I got a sense of peace at the end of the book, a reluctant harmony that felt like this unique and effortfully unconventional relationship melting into all the other relationships that struggle to find a shared state of mind that is strong enough to survive living in the world.

I didn’t know if I would enjoy this book (so many other people haven’t) and in many ways I didn’t. But I found it touching, as intriguing as I hoped, and deserving of much more scrutiny than most things I’ve read recently, and than many reviews have given it credit for. More specifically, unlike Ani Smith I do think I will read it again. It's too mysterious not to.

2 comments:

  1. I don't know how specific I should get as to my history, so to speak, with TL. But I read a few of his blog posts, which I found almost unbearably annoying. I was obsessed with how much he annoyed me for a few days. A friend had the same reaction, and we talked about our feeling of revulsion about not just him but his minions, who slavishly mimic his style. Ultimately, though, I shrugged him off. He can go right on doing his Andy Warhol act, I thought. I could care less.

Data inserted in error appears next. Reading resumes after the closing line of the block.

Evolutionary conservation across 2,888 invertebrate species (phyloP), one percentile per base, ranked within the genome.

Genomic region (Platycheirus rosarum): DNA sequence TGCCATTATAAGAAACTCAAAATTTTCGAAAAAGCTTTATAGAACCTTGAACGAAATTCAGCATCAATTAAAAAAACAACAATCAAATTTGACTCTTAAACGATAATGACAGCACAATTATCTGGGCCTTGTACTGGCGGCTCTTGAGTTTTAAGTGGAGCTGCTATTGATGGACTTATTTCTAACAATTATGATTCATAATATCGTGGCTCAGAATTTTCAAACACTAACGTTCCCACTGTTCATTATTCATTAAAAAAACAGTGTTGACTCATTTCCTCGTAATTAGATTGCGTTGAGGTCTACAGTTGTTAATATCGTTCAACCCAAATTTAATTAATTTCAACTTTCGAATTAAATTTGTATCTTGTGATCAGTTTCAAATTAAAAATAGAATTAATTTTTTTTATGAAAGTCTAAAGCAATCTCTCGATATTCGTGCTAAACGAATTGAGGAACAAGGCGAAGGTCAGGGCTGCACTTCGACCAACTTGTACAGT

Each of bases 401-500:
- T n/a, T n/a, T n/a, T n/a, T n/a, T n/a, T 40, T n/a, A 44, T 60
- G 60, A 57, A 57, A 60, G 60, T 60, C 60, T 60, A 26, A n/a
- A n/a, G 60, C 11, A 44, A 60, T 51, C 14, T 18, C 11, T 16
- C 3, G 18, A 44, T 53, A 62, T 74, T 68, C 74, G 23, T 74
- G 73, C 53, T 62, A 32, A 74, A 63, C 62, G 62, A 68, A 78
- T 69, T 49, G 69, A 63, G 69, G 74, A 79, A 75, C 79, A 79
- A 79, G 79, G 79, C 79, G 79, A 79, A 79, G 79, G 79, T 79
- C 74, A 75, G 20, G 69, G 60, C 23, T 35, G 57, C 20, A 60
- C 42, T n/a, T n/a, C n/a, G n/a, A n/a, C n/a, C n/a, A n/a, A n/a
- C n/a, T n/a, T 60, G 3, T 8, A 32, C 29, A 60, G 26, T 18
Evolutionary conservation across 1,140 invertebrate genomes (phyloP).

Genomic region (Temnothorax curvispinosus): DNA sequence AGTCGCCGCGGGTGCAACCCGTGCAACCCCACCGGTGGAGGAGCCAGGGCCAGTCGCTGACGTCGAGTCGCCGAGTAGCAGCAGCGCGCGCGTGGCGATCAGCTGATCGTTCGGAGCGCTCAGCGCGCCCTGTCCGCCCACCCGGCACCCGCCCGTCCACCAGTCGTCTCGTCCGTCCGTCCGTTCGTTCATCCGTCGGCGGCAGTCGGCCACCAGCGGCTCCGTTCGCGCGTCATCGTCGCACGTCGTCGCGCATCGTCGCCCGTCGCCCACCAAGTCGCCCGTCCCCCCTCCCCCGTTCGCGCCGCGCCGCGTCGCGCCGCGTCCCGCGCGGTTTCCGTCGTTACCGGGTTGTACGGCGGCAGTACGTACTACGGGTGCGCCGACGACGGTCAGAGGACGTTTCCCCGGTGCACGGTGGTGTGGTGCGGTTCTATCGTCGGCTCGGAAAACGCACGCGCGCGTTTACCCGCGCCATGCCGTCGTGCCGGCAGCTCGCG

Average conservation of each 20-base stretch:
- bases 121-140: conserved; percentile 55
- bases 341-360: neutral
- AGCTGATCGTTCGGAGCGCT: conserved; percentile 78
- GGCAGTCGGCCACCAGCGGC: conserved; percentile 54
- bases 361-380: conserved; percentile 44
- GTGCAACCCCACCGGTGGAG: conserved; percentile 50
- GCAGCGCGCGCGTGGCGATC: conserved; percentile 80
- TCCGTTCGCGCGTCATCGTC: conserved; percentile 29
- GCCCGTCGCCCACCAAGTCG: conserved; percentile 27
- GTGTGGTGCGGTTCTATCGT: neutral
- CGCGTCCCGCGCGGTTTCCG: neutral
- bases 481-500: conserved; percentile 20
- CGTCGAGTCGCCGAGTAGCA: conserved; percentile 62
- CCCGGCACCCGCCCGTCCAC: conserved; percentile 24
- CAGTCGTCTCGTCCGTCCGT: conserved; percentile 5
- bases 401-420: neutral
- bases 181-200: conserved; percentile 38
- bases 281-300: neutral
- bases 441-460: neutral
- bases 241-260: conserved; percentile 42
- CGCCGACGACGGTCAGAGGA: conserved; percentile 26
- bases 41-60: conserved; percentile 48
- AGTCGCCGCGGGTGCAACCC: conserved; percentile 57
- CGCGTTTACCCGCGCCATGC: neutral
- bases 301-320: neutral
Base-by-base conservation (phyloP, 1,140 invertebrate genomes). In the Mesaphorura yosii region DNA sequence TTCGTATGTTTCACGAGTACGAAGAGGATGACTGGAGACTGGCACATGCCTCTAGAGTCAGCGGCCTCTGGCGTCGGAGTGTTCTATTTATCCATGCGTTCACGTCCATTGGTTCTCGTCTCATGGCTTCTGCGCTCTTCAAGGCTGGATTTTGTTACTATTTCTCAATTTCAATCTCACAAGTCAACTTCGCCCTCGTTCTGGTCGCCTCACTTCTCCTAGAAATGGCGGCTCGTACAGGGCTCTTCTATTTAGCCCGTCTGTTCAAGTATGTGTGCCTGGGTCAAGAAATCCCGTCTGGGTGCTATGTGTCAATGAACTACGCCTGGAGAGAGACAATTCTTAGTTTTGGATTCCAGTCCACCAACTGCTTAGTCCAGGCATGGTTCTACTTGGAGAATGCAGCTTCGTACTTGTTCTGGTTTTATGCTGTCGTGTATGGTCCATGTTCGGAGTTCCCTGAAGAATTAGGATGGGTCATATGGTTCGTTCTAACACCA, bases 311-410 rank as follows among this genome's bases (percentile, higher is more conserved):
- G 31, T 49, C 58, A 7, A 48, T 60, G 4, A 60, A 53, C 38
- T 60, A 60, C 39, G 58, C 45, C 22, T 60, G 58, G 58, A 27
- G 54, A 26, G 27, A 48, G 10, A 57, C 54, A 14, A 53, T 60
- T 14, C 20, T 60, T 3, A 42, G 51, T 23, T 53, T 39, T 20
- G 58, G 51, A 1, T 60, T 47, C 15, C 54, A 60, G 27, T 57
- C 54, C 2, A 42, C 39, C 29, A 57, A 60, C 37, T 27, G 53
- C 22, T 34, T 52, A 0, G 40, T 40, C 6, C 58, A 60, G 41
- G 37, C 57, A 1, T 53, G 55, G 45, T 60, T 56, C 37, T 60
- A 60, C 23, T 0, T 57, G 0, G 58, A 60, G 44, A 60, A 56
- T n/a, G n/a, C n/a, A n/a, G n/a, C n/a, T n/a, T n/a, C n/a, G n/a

Then another friend, who's one of the best-read people I know, posted a review of RY in which he basically praised it. I was shocked. We got together for coffee, and I basically said, WTF? Well, he said, he didn't expect to like the book, and while he was reading it, he kept wondering if TL had any idea what he was doing. Then, at the end, there was no question that he knew what he was doing. There was a method to the madness. And since I respect my friend's opinion, which is bolstered by your review, I may in fact read RY one day. I'm really curious.

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  2. Thanks for the comment, DR. It is, without a doubt, a considered process and Tao definitely knows what he is doing. The fury and the adoration both work in his favour I think. I couldn't bear to be immersed in as much controversy, criticism and analysis as he is, but I enjoyed Richard Yates and will continue to enjoy trying to figure him out. He is a talented guy.